When the Children’s Center "Nadjeschda" (hope) began to work with abandoned children in 1989, hardly anyone in Kyrgyzstan knew what future these children would face. In the village where the children were to be cared for, feelings of fear, hate, and aggression arose. It was difficult to find people to help. However, it eventually became possible to improve the health of these children and help them become part of society. The Kyrgyz public was made aware that these children are human beings who can be helped. A journalist dubbed the Children’s Center Nadjeschda "Island of Brotherly Love."
The founder of the Children's Center Nadjeschda, Karla Maria Schälike explains how it came to be: "When our son Gert-Michael died, I was overwhelmed by inner pain and despair. I cannot find the words to describe it. Then, I remembered a little disabled boy, who was born next to Gert-Michael. The doctors wanted to force the mother to sign a document to give up her child. Even worse is that many mothers give these newborn, disabled children into the hands of the state of their own accord. After I had found out where these rejected, disabled children were brought, it all went very quickly. At first, my husband and I began adopting babies who had been given away because they were ill. I was able to nurse them myself for a number of years. In our apartment, I began to take care of little groups of neglected or homeless children. I realized the deep pain and sense of loss these little beings were experiencing and applied repeatedly to the appropriate ministry for permission to open a children’s center. However, since I might “infect” the children because of my capitalistic background, my request was always refused. After Perestroika the previously capitalistic and dangerous Karla-Maria in the eyes of the Soviet authorities suddenly became a normal member of the Soviet Children’s Protection League. And finally, I was able to turn my hope into reality: I opened a center for children who were outcasts, who had no place in the hearts of people, no place in their families or schools. As I had so much hope for opening the hearts of people to these children, I named the Center “Nadjeschda” in Russian and “Ümüt” in Kyrgyz (hope). Today, this ray of hope shines over the snow-topped mountains of Kyrgyzstan and reflects back to us out of the hearts of many good people, even in far-off Europe. For this we are eternally grateful."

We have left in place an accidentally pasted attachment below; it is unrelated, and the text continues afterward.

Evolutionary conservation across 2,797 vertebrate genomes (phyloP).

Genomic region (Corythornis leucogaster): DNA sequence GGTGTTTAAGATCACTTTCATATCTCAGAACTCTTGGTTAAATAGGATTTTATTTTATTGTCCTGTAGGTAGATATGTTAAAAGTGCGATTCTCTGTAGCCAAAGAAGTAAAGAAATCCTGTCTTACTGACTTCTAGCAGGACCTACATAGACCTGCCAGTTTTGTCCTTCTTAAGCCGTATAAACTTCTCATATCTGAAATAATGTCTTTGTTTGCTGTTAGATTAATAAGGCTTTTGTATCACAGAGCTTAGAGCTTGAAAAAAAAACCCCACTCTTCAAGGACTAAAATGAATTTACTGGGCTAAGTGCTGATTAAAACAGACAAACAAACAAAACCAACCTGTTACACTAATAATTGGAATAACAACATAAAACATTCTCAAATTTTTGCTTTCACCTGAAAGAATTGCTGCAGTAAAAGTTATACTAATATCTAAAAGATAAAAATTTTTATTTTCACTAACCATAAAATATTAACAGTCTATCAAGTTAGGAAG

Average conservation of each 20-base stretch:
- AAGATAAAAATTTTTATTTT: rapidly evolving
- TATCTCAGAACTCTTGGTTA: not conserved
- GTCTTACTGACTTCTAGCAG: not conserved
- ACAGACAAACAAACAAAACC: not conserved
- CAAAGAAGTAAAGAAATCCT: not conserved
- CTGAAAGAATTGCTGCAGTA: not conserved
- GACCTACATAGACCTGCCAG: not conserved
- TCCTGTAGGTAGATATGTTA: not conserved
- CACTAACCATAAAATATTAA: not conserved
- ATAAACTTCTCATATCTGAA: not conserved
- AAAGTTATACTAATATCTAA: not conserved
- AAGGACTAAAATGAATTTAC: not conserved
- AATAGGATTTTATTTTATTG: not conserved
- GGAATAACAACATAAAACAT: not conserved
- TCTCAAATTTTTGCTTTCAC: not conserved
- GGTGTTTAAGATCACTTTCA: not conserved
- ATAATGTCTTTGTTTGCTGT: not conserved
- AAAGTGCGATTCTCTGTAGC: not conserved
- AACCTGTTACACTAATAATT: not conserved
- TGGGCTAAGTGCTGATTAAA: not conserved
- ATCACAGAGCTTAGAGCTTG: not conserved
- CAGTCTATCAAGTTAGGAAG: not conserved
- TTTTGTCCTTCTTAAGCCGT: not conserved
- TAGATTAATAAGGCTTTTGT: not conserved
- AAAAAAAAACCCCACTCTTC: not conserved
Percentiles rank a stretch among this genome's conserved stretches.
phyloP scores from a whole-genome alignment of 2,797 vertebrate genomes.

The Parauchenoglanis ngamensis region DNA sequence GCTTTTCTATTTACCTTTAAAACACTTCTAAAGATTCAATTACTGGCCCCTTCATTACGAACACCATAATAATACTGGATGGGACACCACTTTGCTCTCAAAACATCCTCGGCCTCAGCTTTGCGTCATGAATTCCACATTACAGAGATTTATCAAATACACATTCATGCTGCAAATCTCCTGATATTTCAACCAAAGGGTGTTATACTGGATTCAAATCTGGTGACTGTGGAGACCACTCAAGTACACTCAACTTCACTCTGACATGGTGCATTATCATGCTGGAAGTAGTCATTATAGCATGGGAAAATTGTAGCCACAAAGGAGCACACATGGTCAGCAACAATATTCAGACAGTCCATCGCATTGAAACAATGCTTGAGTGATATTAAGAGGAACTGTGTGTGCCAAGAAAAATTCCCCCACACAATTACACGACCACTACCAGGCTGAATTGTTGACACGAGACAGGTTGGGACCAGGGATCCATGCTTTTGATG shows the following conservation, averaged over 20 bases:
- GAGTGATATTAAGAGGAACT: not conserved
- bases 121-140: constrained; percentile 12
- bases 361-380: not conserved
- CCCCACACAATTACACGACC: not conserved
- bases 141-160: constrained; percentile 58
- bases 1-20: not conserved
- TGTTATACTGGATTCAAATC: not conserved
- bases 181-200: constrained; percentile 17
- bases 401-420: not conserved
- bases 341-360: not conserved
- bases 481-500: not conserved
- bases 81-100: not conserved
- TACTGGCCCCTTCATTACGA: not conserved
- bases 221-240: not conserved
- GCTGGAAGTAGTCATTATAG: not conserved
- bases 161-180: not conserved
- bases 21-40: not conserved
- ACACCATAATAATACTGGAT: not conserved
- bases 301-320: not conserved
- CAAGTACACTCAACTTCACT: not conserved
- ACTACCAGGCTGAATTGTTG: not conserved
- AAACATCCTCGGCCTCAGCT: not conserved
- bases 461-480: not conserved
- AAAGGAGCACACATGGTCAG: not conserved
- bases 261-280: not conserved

Children's Center Nadjeschda